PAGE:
Attended today's game.  That the Jets are 5 and 6 is a testament to Rex's coaching chops because that was not a professional offense on the field today in Baltimore.  And you cannot blame the conditions, which were cold and windy but will pale in comparison to what you'll see in NE tonight.
 
Rex has done a very good job keeping the ship afloat, but I think it's really a team with a 3-8 overall talent, if you consider the roster outside of the front 7 and not just the QB.
 
Also, here's the totally expected TGG after the debacle by Geno:
 
 
 

dcmissle

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dbn said:
It makes it all the more frustrating that these fools play the Patriots so well and cost them a loss., and the Pats in the second half, led by Brady, give them the goddamn game.
 
That is what today was about -- keep it ugly, low scoring, and hope to steal the game late, or take it when the other team hands it to you.  That's one variation of half a team.  Didn't work out.
 

Morgan's Magic Snowplow

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Unless we see a substantial change in Geno's play, I don't see how the Jets can do anything except draft another QB in the first couple rounds next year. His ball protection is staggeringly bad (much worse than Sanchez ever was), his accuracy is mediocre, and he always seems to have awful body language when things are going poorly. They don't have a lot of money invested in him and I really see no reason to give him more leash than the right to play this whole season and then compete for a job next year with a better prospect.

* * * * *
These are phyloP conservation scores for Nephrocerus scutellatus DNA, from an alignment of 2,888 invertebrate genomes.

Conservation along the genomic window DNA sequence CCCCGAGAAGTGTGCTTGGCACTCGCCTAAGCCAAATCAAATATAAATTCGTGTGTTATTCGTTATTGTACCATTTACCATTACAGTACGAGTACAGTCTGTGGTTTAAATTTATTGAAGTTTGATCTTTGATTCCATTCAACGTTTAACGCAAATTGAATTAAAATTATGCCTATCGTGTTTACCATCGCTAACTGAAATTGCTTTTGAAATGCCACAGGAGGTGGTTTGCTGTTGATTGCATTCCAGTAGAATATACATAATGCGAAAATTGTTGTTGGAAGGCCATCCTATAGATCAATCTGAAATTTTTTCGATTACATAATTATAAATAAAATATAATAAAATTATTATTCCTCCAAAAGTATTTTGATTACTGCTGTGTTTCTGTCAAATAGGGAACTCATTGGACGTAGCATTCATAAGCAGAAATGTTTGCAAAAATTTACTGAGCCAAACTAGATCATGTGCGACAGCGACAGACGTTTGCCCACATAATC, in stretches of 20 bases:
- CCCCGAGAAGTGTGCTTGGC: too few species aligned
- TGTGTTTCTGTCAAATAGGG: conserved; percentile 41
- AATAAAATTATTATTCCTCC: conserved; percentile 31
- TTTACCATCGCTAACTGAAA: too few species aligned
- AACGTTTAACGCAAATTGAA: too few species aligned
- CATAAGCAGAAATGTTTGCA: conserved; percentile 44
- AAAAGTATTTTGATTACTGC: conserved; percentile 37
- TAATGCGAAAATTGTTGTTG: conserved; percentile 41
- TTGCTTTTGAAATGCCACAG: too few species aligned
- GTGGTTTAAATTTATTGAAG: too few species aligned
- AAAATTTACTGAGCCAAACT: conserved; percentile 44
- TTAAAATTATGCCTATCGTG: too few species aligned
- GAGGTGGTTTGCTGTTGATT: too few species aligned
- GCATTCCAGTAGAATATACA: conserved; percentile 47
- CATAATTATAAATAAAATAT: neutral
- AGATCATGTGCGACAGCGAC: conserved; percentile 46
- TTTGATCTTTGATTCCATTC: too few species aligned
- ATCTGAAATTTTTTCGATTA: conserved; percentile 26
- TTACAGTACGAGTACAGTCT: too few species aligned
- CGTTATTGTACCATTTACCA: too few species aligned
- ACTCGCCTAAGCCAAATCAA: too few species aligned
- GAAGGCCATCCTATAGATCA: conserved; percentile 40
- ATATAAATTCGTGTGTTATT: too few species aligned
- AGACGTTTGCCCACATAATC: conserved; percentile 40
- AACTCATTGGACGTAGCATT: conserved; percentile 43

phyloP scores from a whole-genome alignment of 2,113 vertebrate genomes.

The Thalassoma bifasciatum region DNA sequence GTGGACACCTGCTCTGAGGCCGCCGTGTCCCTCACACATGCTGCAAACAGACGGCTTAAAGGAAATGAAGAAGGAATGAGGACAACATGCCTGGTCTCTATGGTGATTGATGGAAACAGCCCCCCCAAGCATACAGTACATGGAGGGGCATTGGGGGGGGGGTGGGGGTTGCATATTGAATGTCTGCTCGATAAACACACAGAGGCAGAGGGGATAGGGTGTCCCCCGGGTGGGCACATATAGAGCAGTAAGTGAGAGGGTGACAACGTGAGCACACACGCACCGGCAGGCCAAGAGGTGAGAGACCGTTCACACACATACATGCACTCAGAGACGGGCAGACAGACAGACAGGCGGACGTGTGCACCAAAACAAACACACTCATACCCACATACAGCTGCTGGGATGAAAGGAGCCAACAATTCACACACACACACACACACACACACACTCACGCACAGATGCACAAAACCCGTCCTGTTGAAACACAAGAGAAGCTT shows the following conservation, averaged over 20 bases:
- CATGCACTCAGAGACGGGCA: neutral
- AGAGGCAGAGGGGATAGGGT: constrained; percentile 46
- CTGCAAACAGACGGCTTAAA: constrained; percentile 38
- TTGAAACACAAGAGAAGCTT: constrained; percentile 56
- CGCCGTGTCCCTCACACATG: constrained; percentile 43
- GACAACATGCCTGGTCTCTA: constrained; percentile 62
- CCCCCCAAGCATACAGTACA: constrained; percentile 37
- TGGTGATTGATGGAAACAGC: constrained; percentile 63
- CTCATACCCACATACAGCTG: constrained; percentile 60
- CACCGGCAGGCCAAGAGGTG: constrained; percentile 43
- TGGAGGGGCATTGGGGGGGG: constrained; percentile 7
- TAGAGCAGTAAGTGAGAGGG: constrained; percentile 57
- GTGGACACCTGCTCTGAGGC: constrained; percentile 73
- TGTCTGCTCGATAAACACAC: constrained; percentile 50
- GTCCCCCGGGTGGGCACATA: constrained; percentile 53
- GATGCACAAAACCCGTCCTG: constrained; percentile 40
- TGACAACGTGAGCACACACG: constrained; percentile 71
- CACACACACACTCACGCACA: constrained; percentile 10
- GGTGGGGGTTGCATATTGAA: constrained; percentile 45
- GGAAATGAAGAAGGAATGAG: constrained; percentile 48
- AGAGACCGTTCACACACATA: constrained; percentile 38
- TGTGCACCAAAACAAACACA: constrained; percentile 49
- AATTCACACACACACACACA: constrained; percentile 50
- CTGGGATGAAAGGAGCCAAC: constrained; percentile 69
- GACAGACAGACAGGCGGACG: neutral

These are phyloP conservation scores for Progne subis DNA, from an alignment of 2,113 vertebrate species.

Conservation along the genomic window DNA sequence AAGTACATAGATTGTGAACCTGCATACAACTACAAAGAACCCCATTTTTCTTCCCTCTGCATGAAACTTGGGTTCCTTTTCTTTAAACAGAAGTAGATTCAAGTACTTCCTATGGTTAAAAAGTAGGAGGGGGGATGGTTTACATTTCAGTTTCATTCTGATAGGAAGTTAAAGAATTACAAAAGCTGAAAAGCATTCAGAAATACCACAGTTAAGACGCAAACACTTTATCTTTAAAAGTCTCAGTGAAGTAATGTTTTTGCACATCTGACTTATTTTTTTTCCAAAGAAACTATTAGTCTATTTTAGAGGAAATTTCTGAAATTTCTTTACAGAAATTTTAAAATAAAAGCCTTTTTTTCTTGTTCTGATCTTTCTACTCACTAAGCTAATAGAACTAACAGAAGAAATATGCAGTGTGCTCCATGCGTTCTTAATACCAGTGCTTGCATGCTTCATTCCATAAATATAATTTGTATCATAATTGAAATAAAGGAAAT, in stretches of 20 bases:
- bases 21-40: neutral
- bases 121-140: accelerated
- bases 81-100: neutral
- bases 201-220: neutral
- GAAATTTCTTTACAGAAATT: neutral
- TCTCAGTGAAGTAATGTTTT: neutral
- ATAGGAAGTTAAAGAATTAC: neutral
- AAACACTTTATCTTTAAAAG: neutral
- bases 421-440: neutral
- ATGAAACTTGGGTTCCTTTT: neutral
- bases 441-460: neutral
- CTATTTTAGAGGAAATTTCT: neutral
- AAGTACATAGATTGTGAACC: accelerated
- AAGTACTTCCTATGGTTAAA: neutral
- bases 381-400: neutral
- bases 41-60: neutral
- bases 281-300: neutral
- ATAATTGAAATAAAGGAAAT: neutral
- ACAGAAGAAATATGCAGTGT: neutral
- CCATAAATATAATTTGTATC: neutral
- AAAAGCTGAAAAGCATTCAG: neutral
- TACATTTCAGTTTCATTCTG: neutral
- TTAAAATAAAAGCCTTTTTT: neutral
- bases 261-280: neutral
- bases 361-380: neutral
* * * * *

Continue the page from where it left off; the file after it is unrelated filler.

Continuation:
dcmissle

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Well it is supposed to be a deep class.  They should throw almost every draft chip at the offense, that much is clear.  They need quality and quantity.
 

rodderick

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Morgan's Magic Snowplow said:
Unless we see a substantial change in Geno's play, I don't see how the Jets can do anything except draft another QB in the first couple rounds next year. His ball protection is staggeringly bad (much worse than Sanchez ever was), his accuracy is mediocre, and he always seems to have awful body language when things are going poorly. They don't have a lot of money invested in him and I really see no reason to give him more leash than the right to play this whole season and then compete for a job next year with a better prospect.
Agreed. If the Jets are smart they'll give Geno the Jimmy Clausen treatment.
 

OCST

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rodderick said:
Agreed. If the Jets are smart they'll give Geno the Jimmy Clausen treatment.
 
Isn't Geno Idzik's guy, though, and aren't they all-in on Idzik to lead them out of the desert?
 
What a f'in mess.
 

soxfan121

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OilCanShotTupac said:
 
Isn't Geno Idzik's guy, though, and aren't they all-in on Idzik to lead them out of the desert?
 
What a f'in mess.
 
Idzik would be wise to admit his mistake and draft another QB. He won't get fired for that until the 2nd guy fails. If GENO doesn't improve, he's fired after next year anyway.
 

Stitch01

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I still think its too early to completely write off Smith, his upside is way better than someone like Sanchez, but its a pretty big mistake to keep running him out there at this point this season.